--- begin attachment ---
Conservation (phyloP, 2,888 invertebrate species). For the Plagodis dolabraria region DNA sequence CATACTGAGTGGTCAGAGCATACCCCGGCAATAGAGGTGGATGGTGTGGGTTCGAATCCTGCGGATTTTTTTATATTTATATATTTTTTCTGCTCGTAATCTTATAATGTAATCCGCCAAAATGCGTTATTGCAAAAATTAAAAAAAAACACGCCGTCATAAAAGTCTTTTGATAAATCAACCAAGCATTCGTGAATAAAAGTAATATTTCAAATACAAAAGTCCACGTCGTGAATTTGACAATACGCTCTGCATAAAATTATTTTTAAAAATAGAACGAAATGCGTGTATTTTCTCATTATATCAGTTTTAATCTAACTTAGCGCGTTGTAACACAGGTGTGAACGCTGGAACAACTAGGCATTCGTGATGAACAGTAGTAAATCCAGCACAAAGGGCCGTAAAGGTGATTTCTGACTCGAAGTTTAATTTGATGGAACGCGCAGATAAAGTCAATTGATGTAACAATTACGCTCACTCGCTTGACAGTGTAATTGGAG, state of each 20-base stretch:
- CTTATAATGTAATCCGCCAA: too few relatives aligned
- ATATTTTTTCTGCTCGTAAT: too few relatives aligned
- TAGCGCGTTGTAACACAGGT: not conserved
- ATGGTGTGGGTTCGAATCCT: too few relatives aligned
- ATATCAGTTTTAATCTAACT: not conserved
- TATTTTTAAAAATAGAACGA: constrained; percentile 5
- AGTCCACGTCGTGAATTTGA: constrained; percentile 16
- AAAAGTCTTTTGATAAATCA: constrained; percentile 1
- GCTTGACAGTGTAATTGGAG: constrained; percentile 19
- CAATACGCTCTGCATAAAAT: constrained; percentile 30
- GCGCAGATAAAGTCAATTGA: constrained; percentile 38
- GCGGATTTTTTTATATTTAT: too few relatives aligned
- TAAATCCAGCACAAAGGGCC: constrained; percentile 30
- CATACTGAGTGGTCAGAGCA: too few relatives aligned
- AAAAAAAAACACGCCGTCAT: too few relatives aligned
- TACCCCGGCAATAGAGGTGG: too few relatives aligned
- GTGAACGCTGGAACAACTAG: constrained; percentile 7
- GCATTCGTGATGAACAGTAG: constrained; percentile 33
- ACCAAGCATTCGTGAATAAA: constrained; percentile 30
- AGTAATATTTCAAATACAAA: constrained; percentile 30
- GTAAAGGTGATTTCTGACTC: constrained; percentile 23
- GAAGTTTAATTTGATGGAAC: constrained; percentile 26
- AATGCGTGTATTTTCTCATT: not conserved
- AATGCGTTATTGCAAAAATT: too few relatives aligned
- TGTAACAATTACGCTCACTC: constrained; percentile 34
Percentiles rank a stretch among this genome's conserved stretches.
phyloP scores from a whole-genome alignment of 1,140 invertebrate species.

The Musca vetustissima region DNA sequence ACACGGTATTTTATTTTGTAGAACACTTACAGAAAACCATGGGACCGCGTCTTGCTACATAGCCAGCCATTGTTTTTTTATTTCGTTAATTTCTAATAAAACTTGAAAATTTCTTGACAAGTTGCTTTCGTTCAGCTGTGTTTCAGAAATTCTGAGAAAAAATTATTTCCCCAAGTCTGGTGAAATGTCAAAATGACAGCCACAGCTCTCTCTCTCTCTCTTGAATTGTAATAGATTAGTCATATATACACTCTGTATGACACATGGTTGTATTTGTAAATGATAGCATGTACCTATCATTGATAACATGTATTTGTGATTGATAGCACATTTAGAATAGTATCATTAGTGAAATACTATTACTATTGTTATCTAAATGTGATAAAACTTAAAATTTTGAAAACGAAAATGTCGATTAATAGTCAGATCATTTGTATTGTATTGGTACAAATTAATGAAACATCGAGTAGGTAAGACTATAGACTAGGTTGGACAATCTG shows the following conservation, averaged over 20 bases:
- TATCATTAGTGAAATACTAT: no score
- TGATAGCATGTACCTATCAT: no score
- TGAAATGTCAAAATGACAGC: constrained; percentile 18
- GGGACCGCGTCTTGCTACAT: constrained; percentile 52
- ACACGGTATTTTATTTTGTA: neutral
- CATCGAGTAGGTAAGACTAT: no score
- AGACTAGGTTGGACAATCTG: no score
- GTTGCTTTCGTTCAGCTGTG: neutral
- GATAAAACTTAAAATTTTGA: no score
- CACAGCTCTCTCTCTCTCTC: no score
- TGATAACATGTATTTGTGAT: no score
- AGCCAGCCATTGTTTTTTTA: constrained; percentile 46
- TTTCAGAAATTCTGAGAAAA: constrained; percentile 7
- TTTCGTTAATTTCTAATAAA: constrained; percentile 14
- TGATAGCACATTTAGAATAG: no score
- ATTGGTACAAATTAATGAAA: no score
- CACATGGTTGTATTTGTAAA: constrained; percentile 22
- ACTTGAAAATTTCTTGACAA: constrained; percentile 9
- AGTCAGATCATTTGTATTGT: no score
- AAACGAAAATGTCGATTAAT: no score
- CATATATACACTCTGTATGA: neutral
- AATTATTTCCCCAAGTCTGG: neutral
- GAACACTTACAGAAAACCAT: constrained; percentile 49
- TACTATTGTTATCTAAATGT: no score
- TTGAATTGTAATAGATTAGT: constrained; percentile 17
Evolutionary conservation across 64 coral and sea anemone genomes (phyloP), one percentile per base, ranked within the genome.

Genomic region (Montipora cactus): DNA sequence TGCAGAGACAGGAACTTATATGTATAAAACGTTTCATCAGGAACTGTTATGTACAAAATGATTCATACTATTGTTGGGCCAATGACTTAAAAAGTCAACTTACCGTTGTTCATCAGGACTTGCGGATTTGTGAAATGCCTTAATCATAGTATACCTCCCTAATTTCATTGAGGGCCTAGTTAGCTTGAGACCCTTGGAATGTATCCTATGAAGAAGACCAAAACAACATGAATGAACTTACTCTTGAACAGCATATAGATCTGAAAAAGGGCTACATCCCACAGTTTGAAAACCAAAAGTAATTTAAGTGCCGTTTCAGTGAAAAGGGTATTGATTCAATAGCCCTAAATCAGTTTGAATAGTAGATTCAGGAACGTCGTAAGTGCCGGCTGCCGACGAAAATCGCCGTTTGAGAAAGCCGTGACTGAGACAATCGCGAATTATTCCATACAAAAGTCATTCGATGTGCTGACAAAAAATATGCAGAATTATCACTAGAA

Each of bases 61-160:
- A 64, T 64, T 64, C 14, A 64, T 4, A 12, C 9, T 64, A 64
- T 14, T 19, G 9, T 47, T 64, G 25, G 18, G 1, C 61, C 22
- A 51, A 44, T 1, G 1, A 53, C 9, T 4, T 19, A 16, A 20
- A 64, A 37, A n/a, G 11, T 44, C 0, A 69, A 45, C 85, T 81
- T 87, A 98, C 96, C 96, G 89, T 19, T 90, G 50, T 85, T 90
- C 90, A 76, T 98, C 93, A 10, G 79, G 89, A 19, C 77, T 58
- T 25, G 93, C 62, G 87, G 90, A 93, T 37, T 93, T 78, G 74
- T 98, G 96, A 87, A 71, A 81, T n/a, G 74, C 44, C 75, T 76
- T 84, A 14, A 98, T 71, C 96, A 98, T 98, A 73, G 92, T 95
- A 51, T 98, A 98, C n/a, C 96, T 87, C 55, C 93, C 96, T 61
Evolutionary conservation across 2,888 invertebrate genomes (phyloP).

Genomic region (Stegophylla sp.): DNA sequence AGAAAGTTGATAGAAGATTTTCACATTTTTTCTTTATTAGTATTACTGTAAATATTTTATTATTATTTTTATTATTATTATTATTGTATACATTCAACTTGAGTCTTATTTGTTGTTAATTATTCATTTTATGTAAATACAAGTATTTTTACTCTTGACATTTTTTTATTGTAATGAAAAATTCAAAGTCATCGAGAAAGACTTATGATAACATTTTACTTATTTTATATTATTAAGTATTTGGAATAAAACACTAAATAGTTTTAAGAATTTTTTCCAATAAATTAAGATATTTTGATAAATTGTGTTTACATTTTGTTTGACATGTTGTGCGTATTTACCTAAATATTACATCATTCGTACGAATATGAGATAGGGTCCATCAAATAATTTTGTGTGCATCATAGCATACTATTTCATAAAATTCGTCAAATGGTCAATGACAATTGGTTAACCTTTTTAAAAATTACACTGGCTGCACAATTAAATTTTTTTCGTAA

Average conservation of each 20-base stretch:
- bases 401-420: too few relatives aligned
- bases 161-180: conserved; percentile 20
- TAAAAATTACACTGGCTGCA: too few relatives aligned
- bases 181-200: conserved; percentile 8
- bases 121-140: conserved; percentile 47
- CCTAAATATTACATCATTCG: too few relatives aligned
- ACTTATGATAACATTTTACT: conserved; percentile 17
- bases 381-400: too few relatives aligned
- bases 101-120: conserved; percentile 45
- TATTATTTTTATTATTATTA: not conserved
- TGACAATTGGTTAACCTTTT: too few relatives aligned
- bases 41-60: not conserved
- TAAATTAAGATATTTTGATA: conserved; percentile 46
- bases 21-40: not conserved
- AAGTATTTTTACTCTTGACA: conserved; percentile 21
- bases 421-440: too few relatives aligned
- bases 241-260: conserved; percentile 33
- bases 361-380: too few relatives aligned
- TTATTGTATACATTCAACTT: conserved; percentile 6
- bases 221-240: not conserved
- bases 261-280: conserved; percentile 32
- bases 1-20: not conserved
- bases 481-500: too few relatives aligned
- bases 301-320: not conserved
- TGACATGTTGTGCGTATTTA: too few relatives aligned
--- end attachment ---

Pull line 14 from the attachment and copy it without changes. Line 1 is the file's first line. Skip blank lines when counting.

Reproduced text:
- TAAATCCAGCACAAAGGGCC: constrained; percentile 30